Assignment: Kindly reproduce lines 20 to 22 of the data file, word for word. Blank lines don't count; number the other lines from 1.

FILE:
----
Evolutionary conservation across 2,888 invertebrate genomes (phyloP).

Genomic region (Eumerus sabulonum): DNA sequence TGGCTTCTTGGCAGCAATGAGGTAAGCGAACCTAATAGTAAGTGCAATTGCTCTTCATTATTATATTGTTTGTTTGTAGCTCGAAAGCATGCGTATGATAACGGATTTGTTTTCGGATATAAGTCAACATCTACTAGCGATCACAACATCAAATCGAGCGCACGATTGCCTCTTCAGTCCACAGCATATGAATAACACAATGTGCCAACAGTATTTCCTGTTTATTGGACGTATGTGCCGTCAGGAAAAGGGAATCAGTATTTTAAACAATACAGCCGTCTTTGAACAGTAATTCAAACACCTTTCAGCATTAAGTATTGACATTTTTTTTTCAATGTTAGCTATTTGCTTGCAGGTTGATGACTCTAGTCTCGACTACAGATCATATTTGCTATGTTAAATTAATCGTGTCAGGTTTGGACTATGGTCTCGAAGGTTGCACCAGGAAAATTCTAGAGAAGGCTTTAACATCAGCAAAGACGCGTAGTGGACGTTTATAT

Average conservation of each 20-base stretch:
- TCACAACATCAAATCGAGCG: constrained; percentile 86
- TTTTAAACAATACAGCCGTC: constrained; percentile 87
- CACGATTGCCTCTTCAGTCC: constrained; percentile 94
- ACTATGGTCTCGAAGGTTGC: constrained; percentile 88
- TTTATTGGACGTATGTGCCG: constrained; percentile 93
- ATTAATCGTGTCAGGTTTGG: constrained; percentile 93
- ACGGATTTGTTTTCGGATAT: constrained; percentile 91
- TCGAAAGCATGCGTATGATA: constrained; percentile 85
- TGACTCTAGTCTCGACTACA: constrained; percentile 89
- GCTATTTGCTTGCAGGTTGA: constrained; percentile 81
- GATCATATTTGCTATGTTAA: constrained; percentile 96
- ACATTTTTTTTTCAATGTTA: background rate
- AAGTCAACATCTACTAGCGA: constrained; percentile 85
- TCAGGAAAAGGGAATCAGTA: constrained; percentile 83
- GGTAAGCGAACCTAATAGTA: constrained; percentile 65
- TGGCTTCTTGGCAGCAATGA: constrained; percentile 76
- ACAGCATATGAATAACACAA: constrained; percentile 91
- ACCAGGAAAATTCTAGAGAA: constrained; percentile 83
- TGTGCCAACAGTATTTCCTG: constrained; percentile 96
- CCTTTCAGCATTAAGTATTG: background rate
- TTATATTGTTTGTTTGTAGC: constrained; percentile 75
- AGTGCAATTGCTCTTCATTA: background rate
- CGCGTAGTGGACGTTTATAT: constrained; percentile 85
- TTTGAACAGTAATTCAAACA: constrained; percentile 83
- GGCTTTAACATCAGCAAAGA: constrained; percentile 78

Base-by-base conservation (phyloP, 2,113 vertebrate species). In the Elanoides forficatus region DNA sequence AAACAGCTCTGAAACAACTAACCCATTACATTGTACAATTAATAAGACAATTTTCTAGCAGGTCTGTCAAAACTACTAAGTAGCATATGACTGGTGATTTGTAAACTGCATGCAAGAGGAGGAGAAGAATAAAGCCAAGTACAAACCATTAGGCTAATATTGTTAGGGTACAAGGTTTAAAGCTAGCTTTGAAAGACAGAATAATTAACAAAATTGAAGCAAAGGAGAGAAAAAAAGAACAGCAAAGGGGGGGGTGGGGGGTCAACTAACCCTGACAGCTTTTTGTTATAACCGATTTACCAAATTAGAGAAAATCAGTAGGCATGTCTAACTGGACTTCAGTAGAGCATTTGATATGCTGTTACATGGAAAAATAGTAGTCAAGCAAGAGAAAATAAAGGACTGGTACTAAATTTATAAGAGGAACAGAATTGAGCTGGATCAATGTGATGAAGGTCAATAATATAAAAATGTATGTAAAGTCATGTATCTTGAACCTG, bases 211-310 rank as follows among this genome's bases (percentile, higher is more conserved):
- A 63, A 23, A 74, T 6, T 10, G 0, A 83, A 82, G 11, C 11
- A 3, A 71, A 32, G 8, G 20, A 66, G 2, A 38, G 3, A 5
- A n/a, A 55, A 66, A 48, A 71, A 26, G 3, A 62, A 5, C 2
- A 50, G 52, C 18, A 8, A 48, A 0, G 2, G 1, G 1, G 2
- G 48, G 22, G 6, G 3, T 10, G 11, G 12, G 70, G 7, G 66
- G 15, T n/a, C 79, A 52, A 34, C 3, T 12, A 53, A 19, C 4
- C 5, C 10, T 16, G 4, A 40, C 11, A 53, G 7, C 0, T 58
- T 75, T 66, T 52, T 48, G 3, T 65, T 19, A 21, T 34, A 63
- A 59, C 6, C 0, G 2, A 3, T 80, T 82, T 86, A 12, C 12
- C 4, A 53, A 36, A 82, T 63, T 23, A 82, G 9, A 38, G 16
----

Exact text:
- ACAGCATATGAATAACACAA: constrained; percentile 91
- ACCAGGAAAATTCTAGAGAA: constrained; percentile 83
- TGTGCCAACAGTATTTCCTG: constrained; percentile 96